The Iranian president outlined his government’s priorities, and said tackling Iran’s economic problems and foreign policy issues were of paramount importance for his administration.
Rouhani’s emphasis on the need to deal with economic and foreign policy issues contrasts with the views of many of his opponents within the ranks of Iran’s clerics, who want him to focus on preserving cultural and religious norms instead of taking an aggressive and popular stand on foreign policy challenges.
According to the IRNA news agency, Rouhani, a long-serving member of the Assembly, which is charged with choosing and overseeing the country’s supreme leader, said that the state was now held in higher esteem in public opinion after the June election, and was seen as more responsible to the will of the people.
This was also reflected in international perceptions of Iran, Rouhani added. “Following the election, the world looks differently upon Iran and the Islamic Republic,” he was quoted as saying by IRNA. According to the news agency, Rouhani also said that June’s presidential election demonstrated the success of Iran’s political system, and was “a response to many doubts, ambiguities and anti-Iran propaganda about religious democracy.”
Rouhani also expressed hope that the changes taking place in Iran’s domestic politics as the result of his election would bring about “change in the international outlook towards Iran,” according to IRNA.
Rouhani’s comments reflect the fact that positive changes in the tone and attitude in the West’s engagement with Iran are potential bargaining chips in his struggles with his domestic opponents, according to many analysts.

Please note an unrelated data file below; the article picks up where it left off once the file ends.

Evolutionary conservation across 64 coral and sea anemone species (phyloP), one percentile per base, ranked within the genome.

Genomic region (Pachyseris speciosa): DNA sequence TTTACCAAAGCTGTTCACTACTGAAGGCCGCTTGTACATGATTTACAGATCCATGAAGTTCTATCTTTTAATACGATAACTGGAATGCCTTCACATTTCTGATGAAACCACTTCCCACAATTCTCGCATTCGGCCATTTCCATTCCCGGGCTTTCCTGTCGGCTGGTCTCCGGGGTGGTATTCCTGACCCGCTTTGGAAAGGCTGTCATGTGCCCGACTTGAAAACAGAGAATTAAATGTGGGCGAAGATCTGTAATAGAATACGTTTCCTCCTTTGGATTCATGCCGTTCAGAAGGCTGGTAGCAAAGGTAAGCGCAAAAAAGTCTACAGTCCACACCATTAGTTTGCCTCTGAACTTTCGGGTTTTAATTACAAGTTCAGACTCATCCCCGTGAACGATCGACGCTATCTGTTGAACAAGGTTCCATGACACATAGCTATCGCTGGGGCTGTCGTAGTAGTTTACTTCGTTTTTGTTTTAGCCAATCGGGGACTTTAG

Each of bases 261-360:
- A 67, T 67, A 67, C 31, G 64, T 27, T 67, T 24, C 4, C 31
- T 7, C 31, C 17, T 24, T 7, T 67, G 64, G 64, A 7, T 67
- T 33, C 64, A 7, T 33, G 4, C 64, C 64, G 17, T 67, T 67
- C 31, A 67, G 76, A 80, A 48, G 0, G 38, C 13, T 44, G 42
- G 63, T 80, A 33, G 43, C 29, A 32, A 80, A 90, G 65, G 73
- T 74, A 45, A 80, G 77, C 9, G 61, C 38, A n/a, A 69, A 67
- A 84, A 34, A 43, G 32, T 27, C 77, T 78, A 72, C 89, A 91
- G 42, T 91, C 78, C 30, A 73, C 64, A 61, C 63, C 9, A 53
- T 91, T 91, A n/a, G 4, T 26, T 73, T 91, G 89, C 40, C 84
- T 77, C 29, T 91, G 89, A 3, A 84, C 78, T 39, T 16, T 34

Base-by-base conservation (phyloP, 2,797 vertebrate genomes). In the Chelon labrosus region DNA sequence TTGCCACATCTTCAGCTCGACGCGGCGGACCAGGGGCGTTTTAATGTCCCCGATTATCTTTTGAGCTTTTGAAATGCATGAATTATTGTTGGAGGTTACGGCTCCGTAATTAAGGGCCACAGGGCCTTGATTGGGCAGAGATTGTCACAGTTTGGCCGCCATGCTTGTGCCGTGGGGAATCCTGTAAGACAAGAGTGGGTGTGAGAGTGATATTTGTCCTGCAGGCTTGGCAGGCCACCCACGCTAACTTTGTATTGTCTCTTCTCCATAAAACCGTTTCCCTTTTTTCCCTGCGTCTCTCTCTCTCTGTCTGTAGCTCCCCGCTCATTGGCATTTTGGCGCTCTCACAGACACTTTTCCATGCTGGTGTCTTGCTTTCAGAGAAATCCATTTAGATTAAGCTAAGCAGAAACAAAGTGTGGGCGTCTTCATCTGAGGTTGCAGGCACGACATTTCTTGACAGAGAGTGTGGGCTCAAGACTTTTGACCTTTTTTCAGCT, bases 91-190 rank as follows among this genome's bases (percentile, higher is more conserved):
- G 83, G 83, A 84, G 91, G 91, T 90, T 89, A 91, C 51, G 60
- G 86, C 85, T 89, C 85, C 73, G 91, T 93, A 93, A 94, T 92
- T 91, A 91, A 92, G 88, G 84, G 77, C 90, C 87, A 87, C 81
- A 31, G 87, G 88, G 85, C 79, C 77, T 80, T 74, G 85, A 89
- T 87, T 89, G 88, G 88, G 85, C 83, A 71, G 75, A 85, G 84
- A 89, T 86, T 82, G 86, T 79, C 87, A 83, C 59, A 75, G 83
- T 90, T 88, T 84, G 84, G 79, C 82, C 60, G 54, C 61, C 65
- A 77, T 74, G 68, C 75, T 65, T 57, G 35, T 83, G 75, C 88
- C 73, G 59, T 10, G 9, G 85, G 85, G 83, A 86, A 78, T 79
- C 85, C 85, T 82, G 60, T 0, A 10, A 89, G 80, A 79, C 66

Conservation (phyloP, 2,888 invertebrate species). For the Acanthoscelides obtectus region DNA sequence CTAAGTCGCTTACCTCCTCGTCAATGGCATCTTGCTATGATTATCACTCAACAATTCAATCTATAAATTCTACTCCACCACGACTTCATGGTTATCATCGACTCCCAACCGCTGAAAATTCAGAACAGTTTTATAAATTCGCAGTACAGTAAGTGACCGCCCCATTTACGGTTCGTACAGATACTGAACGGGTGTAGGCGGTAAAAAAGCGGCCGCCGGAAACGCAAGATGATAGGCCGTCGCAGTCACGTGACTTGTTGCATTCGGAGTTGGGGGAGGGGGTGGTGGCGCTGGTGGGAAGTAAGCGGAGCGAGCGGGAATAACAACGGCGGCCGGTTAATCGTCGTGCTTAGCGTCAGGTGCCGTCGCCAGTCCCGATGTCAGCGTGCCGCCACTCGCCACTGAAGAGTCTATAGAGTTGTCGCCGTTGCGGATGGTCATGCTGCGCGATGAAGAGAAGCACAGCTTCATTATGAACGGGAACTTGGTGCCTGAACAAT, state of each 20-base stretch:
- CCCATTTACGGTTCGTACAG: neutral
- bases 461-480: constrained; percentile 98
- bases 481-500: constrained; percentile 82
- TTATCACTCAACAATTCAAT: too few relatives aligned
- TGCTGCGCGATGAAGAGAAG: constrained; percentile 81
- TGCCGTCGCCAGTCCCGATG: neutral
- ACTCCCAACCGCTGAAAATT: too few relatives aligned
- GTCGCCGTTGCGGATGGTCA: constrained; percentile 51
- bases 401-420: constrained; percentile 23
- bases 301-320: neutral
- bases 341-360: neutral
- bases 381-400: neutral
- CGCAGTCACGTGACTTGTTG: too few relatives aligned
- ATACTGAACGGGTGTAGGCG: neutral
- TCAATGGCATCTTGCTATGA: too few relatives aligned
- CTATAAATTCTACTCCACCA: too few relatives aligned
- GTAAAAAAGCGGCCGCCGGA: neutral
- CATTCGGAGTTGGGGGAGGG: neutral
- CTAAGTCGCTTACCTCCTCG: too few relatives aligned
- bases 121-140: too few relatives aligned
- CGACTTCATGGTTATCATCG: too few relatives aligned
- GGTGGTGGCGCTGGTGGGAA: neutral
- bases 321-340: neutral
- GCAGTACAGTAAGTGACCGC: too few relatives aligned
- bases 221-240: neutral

Rouhani reminded the clerical members of the Assembly that the country is facing a massive budget deficit and an explosion of unemployment. He said that this year’s budget, proposed by the previous administration, is unrealistic.
Speaking on the issue of Syria, President Rouhani restated Iran’s support to the Syrian people through providing humanitarian assistance, but stopped short of explicitly endorsing the Syrian government.
Rouhani nonetheless warned the US and its allies that there would be dire consequences to intervention in the war in Syria, which he said would spill over its borders.
“We strongly condemn any hostile measure against regional countries, particularly Syria,” Rouhani added.
In a parallel development, controversy continues to surround comments attributed to former president Hashemi Rafsanjani on the Syrian crisis, which prompted heated speeches in Iran’s parliament.
Comments attributed to Rafsanjani during his summer holiday at a northern village of Savad Kooh in the Alborz mountains made the headlines earlier this week, after recordings emerged of a speech in which he is reported to have said: “The Syrian government has bombed its own people with chemical weapons.”
Iran has backed the government of Bashar Al-Assad throughout its conflicts with the armed rebel groups fighting to overthrow it, offering its full support for the Damascus regime. However, the issue of chemical weapons remains sensitive in Iran, given Saddam Hussein’s employment of poison gas on the battlefield in the Iran-Iraq War in the 1980s.
Alireza Zakani, a conservative MP requested an official investigation to be launched to verify the authenticity of such comments.
Hashemi Rafsanjani’s official website has neither confirmed nor denied the comments.